Stalley, MMG's youngest MC, shows he's got potential in joining the ranks of conscious rap's elite on this mellower and more sentimental Vol. 2 track. The Ohio-bred rapper's lyrics are obvious about his Nas influence: "These rap books buried in gold/ The treasure of a million men, Versace shades trimmed in gold." Cardiak, who produced two of the grimier tracks on Vol. 1, returns to the table here with a piano-driven beat that even has the three rappers chillin' out on the hook. "Lost in the instrumental/ Keys got me sentimental," the rhyme.
7. "I Be Puttin' On," Wale feat. Wiz Khalifa, French Montana & Roscoe Dash
Wiz Khalifa never fails when he's helping out. "I'm Puttin' On" is a wake up call that adds a little feel-good to the thug mentality on most of Vol. 2. Khalifa gets it. After all, not everyone that wants to like this album has a rap sheet. "My fan base consist of n----s with drugs around 'em/ Educated sisters to bitches dancing with ones around 'em," the Pittsburgh native raps. However, it's French Montana who provides the wittiest reference on the Boi-1da-produced track: "Wanna hit the fans, selling work on the Internet -- call it Instagram."
8. "The Zenith," Wale & Stalley feat. Rick Ross
Along with "Power Circle" and "I Be Puttin' On," this track is the closet thing to a club banger on the LP. The track warrants replay. Stalley, Wale and Ross keep in theme, rapping about how they are self-made over a punchy Harry Fraud beat.
9. "M.I.A.," Omarion & Wale
Omarion takes the reigns on this track and switches the mood, making things steamy and sexy like a song from The Weeknd. "Got her in her underwear/ Gave her what she want, now she need me/ I got more of that coming over soon/ Lingerie all up in my room," he croons. Wale jumps in at the end to add a little bit of hip-hop to the R&B, but it's too brief to be necessary.
10. "Bag of Money," Wale & Meek Mill feat. Rick Ross & T-Pain
The first single off the album features T-Pain and has Rick Ross daydreaming about money and ladies, but all in one. "That bitch bad, looking like a bag of money," Rozay raps on the hook. We're not sure if a gal would appreciate being compared to a bag of money literally, but if we're talking all dressed up and down in diamonds, it's probably not a bad thing.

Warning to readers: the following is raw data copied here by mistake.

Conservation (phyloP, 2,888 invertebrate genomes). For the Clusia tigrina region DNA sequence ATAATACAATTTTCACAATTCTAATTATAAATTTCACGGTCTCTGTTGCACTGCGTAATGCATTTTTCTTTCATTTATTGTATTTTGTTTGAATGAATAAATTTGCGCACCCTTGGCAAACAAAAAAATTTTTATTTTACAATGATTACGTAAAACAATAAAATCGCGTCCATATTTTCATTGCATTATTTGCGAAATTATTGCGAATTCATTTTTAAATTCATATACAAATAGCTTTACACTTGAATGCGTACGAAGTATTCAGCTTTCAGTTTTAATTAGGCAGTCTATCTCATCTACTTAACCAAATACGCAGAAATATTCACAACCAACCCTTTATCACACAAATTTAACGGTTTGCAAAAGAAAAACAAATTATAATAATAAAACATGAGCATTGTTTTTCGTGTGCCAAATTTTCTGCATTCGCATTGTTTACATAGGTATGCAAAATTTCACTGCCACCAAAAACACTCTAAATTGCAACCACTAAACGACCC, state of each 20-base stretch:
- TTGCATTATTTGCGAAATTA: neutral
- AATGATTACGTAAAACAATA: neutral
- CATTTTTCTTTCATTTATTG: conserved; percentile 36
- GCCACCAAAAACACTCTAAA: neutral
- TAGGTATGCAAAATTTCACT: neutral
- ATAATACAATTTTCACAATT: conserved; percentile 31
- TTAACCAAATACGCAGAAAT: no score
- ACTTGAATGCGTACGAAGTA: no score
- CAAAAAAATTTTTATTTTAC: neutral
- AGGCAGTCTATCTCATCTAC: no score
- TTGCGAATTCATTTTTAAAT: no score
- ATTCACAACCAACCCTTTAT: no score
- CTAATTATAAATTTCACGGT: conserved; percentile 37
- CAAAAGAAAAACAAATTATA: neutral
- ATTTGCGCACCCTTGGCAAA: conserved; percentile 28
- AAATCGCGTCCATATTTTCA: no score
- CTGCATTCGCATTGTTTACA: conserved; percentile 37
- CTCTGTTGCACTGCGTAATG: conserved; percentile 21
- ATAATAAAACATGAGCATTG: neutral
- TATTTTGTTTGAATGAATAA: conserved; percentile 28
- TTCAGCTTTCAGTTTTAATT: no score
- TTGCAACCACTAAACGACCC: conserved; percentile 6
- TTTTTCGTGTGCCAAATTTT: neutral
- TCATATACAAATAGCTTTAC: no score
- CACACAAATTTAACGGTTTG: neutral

11. "Let's Talk," Omarion feat. Rick Ross
Something tells us Omarion's real motive on this one is something that involves no talking. A play on Salt-N-Pepa's "Let's Talk About Sex," Maybach O tries to pick up ladies at the club and is pretty convincing on this Ayo-produced R&B number. While Ross drops a rap towards the end, it's the Notorious B.I.G. -- his lyrics are sampled from "Big Poppa" like "Ask you what your interests are, who you be with?" -- that keeps popping up between Omarion's pickup lines.
12. "Black on Black," Gunplay feat. Ace Hood & Bun B
Gunplay, Ace Hood and Bun B go hard over another Beat Billionaire beat, professing their love for all things black: Amex Card, guns, black Hennessy, even black hats and of course black Maybachs.
13. "Fluorescent Ink," Stalley & Wale feat. Rick Ross
Stalley and Wale wax poetic about their love life. "Womanizer admittingly, but mind you I'm deep," admits Wale. Money talks but according to the track's hook -- "the ink is why they feel me" -- being a rapper is why the chicks really flock to their side.
14. "Bury Me a G," Rick Ross feat. T.I.
While T.I. still preps his first post-prison album, Trouble Man, due later this year, he drops a line for the MMG team. Tip caught some slack for this feature -- rapping about guns after serving time for gun possession isn't exactly a bright idea -- but the ATL rapper can't erase his past and he's sure to give a shout out to the Bureau of Alcohol, Tobacco, Firearms and Explosives, aka ATF.